Hellebores—Hiding from the Rain, 2018 & Hellebores—Spring Dance, 2018

Vancouver, BC
kristajohnson.ca | @kristajohnson_art
Representation: Ian Tan Gallery, Vancouver

Krista Johnson artist studio

What’s your earliest memory of art-making?
My mom was a teacher and my dad designs and builds boats. I cannot remember a time when we were not creating or making things. Our house was always full of paper, pens, yarn, fimo, paints, wood, wire, tools… anything to make everything.

When did you know you wanted to be an artist?
I honestly don’t remember ever wanting to be anything else.

Who/What/Where/When inspires you as an artist?
I’m inspired by many contemporary and historical artists, their subject matter, their thoughts and ideas, and the way in which they explore the medium of paint. Nature and the everyday is a constant inspiration.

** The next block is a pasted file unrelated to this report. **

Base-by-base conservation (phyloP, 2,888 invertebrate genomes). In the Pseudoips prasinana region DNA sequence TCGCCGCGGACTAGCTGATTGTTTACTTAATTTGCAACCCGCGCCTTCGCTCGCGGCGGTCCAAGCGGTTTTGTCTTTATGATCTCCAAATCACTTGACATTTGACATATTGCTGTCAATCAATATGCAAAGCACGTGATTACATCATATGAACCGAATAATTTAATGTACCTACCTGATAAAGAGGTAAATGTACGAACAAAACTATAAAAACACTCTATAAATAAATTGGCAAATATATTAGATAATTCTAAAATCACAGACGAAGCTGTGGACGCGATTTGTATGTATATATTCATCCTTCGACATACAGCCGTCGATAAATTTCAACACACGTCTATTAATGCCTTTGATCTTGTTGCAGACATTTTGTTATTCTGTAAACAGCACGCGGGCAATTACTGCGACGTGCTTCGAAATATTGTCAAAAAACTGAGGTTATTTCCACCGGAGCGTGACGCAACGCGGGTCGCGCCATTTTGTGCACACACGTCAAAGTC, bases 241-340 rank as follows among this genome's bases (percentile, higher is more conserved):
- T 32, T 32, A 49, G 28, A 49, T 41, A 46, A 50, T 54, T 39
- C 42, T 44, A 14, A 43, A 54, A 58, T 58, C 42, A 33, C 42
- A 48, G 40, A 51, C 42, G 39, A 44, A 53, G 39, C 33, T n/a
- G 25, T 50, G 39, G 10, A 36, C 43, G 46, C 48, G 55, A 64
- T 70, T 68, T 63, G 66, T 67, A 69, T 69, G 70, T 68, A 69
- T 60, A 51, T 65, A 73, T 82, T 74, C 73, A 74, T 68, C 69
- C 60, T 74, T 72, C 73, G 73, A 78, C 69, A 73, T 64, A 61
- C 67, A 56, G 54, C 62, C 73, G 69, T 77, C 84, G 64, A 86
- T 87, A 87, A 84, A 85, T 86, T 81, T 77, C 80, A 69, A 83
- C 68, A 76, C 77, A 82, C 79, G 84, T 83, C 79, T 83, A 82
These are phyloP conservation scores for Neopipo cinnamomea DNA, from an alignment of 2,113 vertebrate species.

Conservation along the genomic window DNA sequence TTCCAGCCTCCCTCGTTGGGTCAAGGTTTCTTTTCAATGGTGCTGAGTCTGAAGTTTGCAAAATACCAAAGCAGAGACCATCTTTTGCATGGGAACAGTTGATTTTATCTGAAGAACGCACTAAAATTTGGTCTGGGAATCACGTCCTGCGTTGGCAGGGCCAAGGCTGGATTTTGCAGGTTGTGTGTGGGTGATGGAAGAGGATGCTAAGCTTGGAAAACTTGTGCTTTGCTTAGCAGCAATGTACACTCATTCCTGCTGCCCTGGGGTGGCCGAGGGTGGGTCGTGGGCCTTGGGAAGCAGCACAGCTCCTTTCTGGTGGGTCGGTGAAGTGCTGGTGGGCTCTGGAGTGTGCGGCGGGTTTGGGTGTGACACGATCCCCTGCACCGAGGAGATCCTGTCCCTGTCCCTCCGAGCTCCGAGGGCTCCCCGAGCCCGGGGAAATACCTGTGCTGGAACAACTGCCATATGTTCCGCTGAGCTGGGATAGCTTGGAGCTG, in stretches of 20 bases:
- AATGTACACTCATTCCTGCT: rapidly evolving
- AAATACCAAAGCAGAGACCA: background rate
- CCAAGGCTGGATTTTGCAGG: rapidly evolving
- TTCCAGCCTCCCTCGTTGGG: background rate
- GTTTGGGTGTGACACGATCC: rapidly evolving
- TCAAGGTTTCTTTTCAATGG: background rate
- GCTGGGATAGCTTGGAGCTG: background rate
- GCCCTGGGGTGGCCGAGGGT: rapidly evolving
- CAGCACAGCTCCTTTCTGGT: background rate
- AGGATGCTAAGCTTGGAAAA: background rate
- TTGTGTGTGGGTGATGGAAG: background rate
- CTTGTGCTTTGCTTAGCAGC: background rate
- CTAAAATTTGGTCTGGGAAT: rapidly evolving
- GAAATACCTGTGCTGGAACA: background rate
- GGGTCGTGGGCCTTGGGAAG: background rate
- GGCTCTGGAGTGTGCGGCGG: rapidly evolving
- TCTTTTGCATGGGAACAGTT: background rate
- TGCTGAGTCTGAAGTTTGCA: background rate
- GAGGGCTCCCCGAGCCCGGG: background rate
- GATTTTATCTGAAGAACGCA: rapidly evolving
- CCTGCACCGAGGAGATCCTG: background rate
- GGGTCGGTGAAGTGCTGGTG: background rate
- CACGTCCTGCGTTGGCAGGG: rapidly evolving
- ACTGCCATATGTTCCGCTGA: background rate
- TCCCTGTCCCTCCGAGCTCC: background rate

Krista Johnson artist studio

What’s your creative process?
It begins with observation in my daily life—I seem to do this best when I am walking, sketching, or doing photography. In my studio, I work from life and from photographs I have taken. The process of painting allows me to reflect on these quiet observations—a particular space, moment, or feeling that I have had.

Why do you think art is a crucial part of society?
The arts give us an opportunity to feel and express deep emotions that are difficult to do anywhere else. I think sculptor Antony Gormley says it best: “Art is the means by which we communicate what it feels like to be alive.”

Why do you donate to Arts Umbrella?
It’s a wonderful community. The teachers are exceptional. Kids are exposed to new ideas and new ways of seeing and being in the world. It’s a safe and non-judgmental place to explore. I went there as a kid, and my three kids are always taking classes at Arts Umbrella. It’s a special place.

Krista Johnson artist studio

What question do you wish we asked?
Why do you think art education is important for kids?

What’s the answer?
It gives kids a wide variety of tools to communicate ideas; it breaks barriers and opens communication. The act of observation forces us to slow down, learn to see, listen, and reflect. Every kid needs the opportunity to have a safe space to create and to be inspired.